Sorry. I can't get past the whole office-job thing. Shiro is not only a no-holds-barred killer chop-socky enforcer, he's also a psychiatrist with a blonde dye-job. Could Shiro's, or for that matter Jenner's, patients place a lot of trust in these menacing/outre-looking people?
More effective to have them look just like typical Japanese/E Indian salarymen - in William Gibson's cyberspace thrillers, for example, the cloned ninja killers look just like that, which makes them all the more believeable as assassins and makes it more shocking when they slice someone in half.
"I need you to visit my new associate, to find out what you can about this--" He stopped, making an obvious effort to rein in a swell of frustration. "This business venture he is so determined to undertake."
Shiro grinned in spite of himself. Jenner was sending him to Angel's gym. Though the younger man's decision to open the place displeased Jenner to no end, he had no choice in the matter; he had agreed to act as Angel's lieutenant.
Who had agreed to act in this way? Not quite picking up on the politics or background. It's difficult to get this in here without a plain old infodump, or worse an 'as you know, Bob' conversation, so maybe this isn't the place. The exact ramifications of this request could be worked out somewhere else where it'd be more natural.
Maybe, in fact, this scene is the wrong way to put across any of the information the reader needs to know - it's basically just two guys talking in a room to move the plot along.
Besides, Shiro had not seen Angel since the week before his release--and he missed his friend.
"It would be my pleasure, sensei," Shiro said.
Jenner's upper lip curled in disgust. "Of course it would. Now go," he said, motioning with impatience toward the door. "I expect a full report before tonight's activities."
Offering a slight bow of acknowledgement, Shiro left the office with Jenner's ardent condemnation cautioning him that he may not like what he would find.
Kind of clunky.
I have my doubts as to whether this is going to work. The setup is cartoonish in a way that would work nicely for a fun B-movie (or even more successfully for a comic book), but will be very hard to pull off in prose. The fight scenes will be a particular problem. I'm thinking now of memorably good hand-to-hand or sword fights in novels and not coming up with many.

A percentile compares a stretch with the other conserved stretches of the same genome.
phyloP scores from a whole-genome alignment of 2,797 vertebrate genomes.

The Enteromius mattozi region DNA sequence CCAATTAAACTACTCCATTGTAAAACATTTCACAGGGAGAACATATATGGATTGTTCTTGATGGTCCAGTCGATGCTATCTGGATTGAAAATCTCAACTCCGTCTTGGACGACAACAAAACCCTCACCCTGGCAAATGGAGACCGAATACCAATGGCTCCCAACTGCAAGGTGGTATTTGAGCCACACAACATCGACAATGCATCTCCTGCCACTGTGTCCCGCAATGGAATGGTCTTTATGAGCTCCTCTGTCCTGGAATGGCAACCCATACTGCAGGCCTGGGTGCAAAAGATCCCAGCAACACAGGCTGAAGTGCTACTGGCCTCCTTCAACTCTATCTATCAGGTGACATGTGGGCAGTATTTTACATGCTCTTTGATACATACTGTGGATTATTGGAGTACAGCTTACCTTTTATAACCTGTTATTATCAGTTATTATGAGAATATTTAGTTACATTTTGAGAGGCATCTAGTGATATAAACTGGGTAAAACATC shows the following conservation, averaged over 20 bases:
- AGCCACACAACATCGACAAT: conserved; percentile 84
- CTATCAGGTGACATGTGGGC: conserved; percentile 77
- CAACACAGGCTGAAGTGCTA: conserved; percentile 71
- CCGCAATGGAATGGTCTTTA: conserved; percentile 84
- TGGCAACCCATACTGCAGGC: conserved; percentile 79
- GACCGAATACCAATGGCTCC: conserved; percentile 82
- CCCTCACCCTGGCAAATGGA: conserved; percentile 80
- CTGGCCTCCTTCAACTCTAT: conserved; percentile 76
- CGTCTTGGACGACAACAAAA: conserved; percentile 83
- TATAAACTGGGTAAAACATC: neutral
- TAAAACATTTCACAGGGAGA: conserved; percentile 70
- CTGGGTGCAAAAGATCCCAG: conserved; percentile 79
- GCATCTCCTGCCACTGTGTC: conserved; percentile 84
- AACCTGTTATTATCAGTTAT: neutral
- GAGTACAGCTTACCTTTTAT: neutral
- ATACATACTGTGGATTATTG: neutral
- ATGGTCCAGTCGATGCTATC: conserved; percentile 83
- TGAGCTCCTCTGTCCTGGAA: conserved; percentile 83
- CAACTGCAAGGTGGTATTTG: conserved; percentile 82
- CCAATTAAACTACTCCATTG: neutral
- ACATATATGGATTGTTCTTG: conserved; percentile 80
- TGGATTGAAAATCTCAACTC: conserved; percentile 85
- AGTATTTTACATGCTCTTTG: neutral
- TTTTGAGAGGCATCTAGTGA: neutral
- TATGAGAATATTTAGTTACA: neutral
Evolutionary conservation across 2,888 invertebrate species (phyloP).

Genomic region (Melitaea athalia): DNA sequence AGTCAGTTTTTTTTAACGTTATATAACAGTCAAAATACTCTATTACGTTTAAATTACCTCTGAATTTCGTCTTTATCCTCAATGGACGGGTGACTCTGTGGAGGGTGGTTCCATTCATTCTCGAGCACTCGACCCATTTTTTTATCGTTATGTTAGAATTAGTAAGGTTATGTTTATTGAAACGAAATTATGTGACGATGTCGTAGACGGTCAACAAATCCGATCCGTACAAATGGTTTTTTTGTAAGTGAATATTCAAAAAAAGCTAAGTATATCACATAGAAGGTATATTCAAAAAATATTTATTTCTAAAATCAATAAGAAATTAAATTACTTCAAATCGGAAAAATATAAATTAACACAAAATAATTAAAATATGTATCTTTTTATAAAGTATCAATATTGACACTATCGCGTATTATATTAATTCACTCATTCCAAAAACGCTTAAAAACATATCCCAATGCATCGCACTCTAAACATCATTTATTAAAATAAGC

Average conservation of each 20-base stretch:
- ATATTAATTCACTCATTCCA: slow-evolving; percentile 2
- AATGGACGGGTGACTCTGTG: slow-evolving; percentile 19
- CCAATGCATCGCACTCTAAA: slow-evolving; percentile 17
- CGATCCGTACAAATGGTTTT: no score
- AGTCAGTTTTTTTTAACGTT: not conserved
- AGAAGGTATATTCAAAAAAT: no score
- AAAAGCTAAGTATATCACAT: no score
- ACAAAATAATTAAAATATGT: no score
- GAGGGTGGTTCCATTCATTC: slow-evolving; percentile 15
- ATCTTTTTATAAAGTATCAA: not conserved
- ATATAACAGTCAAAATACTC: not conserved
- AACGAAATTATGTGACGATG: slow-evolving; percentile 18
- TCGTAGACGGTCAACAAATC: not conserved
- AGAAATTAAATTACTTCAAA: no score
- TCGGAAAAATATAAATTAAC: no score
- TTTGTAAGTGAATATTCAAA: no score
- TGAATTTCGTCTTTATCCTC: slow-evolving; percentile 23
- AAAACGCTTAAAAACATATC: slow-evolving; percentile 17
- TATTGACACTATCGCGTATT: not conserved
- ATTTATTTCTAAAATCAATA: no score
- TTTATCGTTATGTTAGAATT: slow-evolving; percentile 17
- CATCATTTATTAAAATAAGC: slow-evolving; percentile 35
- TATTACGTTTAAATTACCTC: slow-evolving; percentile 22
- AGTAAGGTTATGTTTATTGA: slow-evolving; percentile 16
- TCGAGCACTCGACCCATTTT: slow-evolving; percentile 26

The world of the book is larger-than-life - the secret fighting clans, run by bizarre people who also hold down professional jobs - and a thriller does tend to depend on some hooks into reality. At some point, you have to draw the line between what is familiar and what is excitingly exotic, but here the line is too far on one side.
Good thrillers often work because they present a simple situation. A few examples: the classic McGuffin plot, where some object is being sought after by lots of bad guys, and the one good guy has to come up with it. Or the Fugitive plot where the hero is himself being pursued by all concerned and has to clear his name. You set up some simple rules in those such as This Falcon Statue is Incredibly Valuable or The Cops Will Put Kimble Away If They Catch Him and That's Bad. The reader can pretty much fill in the rest of the world from their own experience; and the more claustrophobic the bind that the hero is in, the more tense and exciting it is.
In this synopsis, I will have to be told all of the rules, and they're quite complicated, involving the politics of a clan system I have no experience of, bushido etc... I worry that as much time will be spent explaining plot points as is spent actually showing us the action of the plot. It's going to be difficult to be excited about Shiro contorting himself to jump through the various hoops because I can't really put myself in his place.
As far as the prose goes, it oscillates between being quite a flat narrative style and rather overdone detail and imagery. I see a lot of manuscripts in this particular voice and I wish I could describe it better. It just doesn't excite the ear very much and you only tend to notice it when it occasionally slips into bathos or clunkiness. Needs to be listened to carefully.
A difficult sell, then, I'm afraid.